2014's supporting characters that deserve their own spin-off
James Clayton argues the case for spending more time with some supporting characters, crying out for a movie of their own...
Moviemakers and film studios produce movies. Said movies are then shipped to theatres around the globe. Paying audiences then turn up to watch these movies and some of them are very popular and take in a lot of money at the box office. Some of them, in fact, take in obscene amounts of money at the box office.
Moviemakers and film studios like it when the pictures they've produced turn out to be box office hits and bring in obscene amounts of money. The next natural step is obvious - milk the cult cashcow for all its worth to give cinemagoers more of what they like and simultaneously yield the inevitable enormous profits.
Sequels - and threequels and prequels and obliquels - are the standard, most obvious means of achieving this. Yet there are other ways to expand a franchise besides simply pumping out straightforward chronological narrative follow-ups to a successful movie. One way would be to produce a spin-off, and that's an excellent idea if production on the main film series has hit some problems. (For instance, the story's stagnant and has hit a wall, there are difficulties with key members of the creative team, the required budget is too big, etc.)
It's true that spin-offs are more common in the world of television than in film. For examples, look to how Doctor Who has spun-off several programmes such as Torchwood and The Sarah Jane Adventures, how Frasier gave a character from Cheers his own starring show and how, likewise, Joey experienced the same thing following the finale of Friends. ("How you doin'" Erm, apparently not well in the ratings, Joey.)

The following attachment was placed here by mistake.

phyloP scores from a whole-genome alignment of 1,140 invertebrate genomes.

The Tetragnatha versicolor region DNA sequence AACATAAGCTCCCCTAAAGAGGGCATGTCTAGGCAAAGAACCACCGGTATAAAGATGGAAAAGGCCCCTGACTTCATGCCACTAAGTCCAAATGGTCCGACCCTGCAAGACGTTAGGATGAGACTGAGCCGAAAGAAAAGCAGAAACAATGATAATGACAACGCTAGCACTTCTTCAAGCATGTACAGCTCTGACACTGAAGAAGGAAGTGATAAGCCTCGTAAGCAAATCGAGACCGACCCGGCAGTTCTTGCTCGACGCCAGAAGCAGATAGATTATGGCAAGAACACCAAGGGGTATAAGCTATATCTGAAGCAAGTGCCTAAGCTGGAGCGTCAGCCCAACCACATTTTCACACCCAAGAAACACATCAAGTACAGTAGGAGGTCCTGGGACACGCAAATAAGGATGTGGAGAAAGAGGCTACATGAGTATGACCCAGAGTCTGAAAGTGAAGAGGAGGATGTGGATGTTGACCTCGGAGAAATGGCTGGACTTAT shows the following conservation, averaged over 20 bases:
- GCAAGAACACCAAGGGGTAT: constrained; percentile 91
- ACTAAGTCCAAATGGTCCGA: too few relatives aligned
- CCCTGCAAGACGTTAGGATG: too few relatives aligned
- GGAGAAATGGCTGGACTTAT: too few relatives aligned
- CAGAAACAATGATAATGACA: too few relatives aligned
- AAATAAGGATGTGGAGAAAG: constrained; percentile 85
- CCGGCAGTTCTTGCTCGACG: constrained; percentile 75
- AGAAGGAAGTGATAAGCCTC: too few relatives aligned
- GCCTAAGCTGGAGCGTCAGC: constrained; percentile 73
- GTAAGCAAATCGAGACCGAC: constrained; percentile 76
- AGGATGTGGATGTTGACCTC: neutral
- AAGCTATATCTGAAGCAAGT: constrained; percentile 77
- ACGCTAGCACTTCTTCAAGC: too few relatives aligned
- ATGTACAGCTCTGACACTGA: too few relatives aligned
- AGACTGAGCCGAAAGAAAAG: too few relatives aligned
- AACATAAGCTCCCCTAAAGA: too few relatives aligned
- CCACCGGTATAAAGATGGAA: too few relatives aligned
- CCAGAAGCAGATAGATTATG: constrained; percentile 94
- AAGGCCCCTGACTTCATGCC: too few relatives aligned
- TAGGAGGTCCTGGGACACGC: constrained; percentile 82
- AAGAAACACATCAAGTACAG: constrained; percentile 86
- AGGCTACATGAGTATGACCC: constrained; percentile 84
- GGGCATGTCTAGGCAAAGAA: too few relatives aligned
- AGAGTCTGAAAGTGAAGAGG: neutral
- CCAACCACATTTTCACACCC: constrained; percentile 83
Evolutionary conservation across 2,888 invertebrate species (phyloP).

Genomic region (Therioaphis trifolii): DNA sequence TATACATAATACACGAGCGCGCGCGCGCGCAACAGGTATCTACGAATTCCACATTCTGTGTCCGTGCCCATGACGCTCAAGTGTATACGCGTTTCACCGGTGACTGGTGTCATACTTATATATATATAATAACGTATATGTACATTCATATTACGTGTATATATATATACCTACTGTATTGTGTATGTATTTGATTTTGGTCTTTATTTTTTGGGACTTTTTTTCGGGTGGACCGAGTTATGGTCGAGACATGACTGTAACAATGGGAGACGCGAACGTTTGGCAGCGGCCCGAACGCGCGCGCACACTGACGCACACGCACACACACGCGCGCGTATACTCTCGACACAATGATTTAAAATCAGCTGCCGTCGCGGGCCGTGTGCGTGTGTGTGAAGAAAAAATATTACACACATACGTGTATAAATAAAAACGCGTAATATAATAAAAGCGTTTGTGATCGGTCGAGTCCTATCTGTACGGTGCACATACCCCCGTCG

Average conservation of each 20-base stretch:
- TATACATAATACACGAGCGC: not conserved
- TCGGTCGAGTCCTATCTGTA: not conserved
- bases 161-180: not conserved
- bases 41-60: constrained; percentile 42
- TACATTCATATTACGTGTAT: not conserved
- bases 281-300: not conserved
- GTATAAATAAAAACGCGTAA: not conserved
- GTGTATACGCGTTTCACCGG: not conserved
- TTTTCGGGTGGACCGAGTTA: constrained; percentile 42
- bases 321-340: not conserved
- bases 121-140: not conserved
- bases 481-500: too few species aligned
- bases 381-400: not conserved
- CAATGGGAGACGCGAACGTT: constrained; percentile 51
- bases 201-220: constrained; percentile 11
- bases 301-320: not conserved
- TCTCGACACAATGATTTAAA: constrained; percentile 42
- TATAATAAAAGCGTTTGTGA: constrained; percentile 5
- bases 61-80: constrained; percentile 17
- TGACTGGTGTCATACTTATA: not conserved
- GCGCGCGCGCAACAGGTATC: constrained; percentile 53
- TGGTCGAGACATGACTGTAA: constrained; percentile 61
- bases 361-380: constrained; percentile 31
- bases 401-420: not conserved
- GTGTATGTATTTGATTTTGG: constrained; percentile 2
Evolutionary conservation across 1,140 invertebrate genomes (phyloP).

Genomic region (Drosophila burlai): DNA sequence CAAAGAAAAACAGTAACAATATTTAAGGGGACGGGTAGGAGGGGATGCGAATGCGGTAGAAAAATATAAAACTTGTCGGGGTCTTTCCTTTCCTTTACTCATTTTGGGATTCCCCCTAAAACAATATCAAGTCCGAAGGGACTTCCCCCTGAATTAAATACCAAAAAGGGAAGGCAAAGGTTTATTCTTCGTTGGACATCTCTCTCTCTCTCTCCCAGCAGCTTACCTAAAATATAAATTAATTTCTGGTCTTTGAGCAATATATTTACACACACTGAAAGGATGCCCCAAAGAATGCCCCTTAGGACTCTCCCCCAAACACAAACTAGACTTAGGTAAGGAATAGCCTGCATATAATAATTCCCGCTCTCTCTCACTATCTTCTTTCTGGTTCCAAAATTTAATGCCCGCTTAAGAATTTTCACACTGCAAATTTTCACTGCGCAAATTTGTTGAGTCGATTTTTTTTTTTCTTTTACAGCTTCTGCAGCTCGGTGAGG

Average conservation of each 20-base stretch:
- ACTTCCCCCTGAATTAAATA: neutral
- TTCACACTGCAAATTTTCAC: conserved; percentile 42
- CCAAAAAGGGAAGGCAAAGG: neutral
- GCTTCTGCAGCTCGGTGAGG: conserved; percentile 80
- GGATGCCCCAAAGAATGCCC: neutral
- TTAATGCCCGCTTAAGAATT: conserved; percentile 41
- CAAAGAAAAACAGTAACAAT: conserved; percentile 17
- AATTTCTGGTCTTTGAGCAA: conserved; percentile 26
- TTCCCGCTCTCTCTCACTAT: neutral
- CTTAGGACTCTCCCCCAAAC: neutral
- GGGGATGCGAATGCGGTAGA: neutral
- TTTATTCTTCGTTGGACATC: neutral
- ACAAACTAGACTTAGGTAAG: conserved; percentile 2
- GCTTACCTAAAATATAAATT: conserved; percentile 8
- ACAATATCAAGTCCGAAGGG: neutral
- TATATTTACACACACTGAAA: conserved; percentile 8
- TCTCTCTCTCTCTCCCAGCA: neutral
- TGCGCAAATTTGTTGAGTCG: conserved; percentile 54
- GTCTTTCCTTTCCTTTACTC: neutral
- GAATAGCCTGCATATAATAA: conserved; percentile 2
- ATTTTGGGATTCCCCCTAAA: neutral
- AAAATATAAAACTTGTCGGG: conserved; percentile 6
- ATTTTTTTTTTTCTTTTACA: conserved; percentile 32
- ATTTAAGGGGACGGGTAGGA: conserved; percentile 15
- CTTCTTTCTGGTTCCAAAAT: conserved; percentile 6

There are far fewer spin-offs when you survey the moviescene and only a few like Wolverine's solo outings in the X-Men franchise, The Bourne Legacy and Shrek's Puss In Boots really stand out. We know that Star Wars legend spin-offs are in the pipeline, so expect to see a Boba Fett flick and Han Solo going solo in the future. Chris Hemsworth's The Huntsman (of Snow White And The Huntsman) will similarly be stepping into the limelight to lead his own film in 2016 and Sony is currently spawning several Amazing Spider-Man side-projects.
In spite of those promises, though, cinematic spin-offs are a pretty rare phenomenon. That strikes me as something of a shame because I seem to have many moments where I emerge from a cinema thinking "Awww, it'd be so awesome if that character had their own feature length solo movie! I would watch that and would save up to buy merchandise and would write glowing articles for Den of Geek celebrating just how awesome and essential that character's solo movie is!"
I've been thinking that a lot this year. Looking over the big releases of 2014 so far, I'm amazed at how many opportunities there are just waiting to be exploited. There are a multitude of great characters - some of them only incidental, peripheral characters - who deserve more screentime. Audiences also deserve more time with them, so I would urge the producers of the following features to consider giving the listed sub-stars their own solo feature.
For your consideration, here are the movie protagonists of film year 2014 who should have their own spin-off...
Sam Wilson (a.k.a. Falcon)
Captain America: The Winter Soldier